The peacock loses its tale

Darwin's ideas on sex discredited

Posted Mar 29, 2011

Yes, I know how to spell! The peacock has lost its narrative, not its colorful plumage.

The tale so far
Up to now, the story told by biologists was that the peacock uses its colorful tail to charm the females. For their part, females run around in search of the one with the gaudiest plumage. In doing so, they select the best genes for their offspring who are consequently more likely to survive and reproduce.

In recent years, almost all of the key claims of the peacock story have come under withering scrutiny. Thus, a study of feral Indian peafowl in Japan (1) found that:

Females do not prefer to mate with gaudy males.
Males differ little in plumage quality anyway.
Plumage quality is not related to male health or vigor.

This looks like a fairly grisly hatchet job on Darwin's thesis of females being charmed by male "ornaments" as a sign of biological quality. Yet, there is more. It turns out that the ornaments might not even be distinctively male.

Authors of the study suggest that both sexes of Indian peafowl were brightly colored to begin with but that the females lost their gaudy feathers in order to protect them from predation. This is an occupational hazard amongst female birds particularly if they incubate the eggs without any male assistance.

Moreover, there is plenty of evidence from other species, from swallowtail butterflies to dragon lizards (240 different species) that ornaments usually evolve in both sexes at the same time. Females are more likely to lose the ornaments thereby producing the pattern observed by Darwin.

Why are female lizards ornamented to begin with? Most likely the ornaments evolved for purposes of communication, being used most often in the context of territorial defense. Amongst lizards, at least, bright coloration may have little or nothing to do with mate selection.

Returning to birds, peafowl are not alone in their failure to conform to Darwin's ideas. Some males come in several different forms, such as the European ruff that either has a black ruff, a white ruff, or no ruff at all (like the females). Even more damaging to Darwin's ideas on the nature of sexual competition, males with white ornaments cooperate with those having black ornaments and females prefer to mate with such a pair rather than with a single black-collared male.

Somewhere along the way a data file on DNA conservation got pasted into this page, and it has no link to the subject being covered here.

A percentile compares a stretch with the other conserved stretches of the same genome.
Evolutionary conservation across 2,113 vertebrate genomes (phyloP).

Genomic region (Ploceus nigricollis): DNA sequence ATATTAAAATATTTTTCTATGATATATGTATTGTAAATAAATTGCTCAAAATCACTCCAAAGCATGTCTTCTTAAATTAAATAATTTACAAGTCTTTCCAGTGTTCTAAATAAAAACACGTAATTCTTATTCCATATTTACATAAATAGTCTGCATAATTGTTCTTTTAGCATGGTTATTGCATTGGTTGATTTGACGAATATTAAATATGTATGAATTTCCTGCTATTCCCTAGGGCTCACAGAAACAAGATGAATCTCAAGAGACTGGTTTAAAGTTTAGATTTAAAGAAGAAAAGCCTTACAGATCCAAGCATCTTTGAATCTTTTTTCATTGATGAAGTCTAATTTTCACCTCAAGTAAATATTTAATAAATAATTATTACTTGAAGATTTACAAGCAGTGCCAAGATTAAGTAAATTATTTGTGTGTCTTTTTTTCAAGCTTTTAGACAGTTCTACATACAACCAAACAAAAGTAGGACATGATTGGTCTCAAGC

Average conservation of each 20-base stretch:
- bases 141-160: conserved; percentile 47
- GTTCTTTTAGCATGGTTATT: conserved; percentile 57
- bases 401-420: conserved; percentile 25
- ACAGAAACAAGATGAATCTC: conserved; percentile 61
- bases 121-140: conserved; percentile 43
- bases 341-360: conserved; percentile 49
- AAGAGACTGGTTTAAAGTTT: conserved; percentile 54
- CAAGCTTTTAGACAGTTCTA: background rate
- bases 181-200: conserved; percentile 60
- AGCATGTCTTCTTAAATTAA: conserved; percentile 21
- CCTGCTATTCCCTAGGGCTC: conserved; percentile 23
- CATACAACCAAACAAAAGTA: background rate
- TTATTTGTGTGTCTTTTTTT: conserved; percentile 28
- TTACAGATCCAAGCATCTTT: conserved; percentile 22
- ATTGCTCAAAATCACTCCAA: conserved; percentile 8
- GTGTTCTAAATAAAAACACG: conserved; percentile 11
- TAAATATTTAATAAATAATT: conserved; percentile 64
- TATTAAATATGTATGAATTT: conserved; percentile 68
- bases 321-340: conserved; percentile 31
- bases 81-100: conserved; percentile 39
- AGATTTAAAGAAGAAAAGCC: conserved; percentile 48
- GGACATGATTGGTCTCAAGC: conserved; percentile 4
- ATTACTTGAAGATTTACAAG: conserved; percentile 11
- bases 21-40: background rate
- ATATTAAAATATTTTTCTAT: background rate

Then there are sunangel humming birds from the Venezuelan Andes, that boast a broad band of distinctively colored feathers around the throat and chest known as a gorget. Some females have ornaments just like the males and some males have the same colors as females. Of 42 species studied in museum specimens, 18 had either masculine females, or feminine males, or both (2).

Then there is widespread homosexuality in nature, of which I wrote previously. The most plausible explanation for this phenomenon is that it cements social bonds permitting a high level of cooperation that would otherwise be impossible. Advocates of sexual selection theory see it as a trick, a way of depleting the sperm of rival males.

Although sexual selection enthusiasts have not gone down without a fight, I think it is fair to say that the peacock has lost its tale. There is no doubt that the colorful plumage is used to excite females during courtship but one tail is as good as another, it seems.

Those of us who have been charmed ourselves by Darwin's story for how the peacock got its tail, will be sorry to see it go. It has that rare marriage between science and esthetics that is so compelling. It is beautiful, therefore it must be true. Not so alas.

The peacock's tale appeals to us as much for what it has to say about humans as about peafowl. In particular, it depicts males and females as being very different, having different agendas and therefore being in continual conflict. Perhaps we are not so different after all. Perhaps it is in our best interest to cooperate with one another, particularly if we are raising children together.

1. Takahashi, M. et al. (2008). Peahens do not prefer males with more elaborate trains. Animal Behaviour, 75, 1209-1219.
2. Roughgarden, J. (2009). The genial gene: Deconstructing Darwinian selfishness. Berkeley, CA: University of California Press.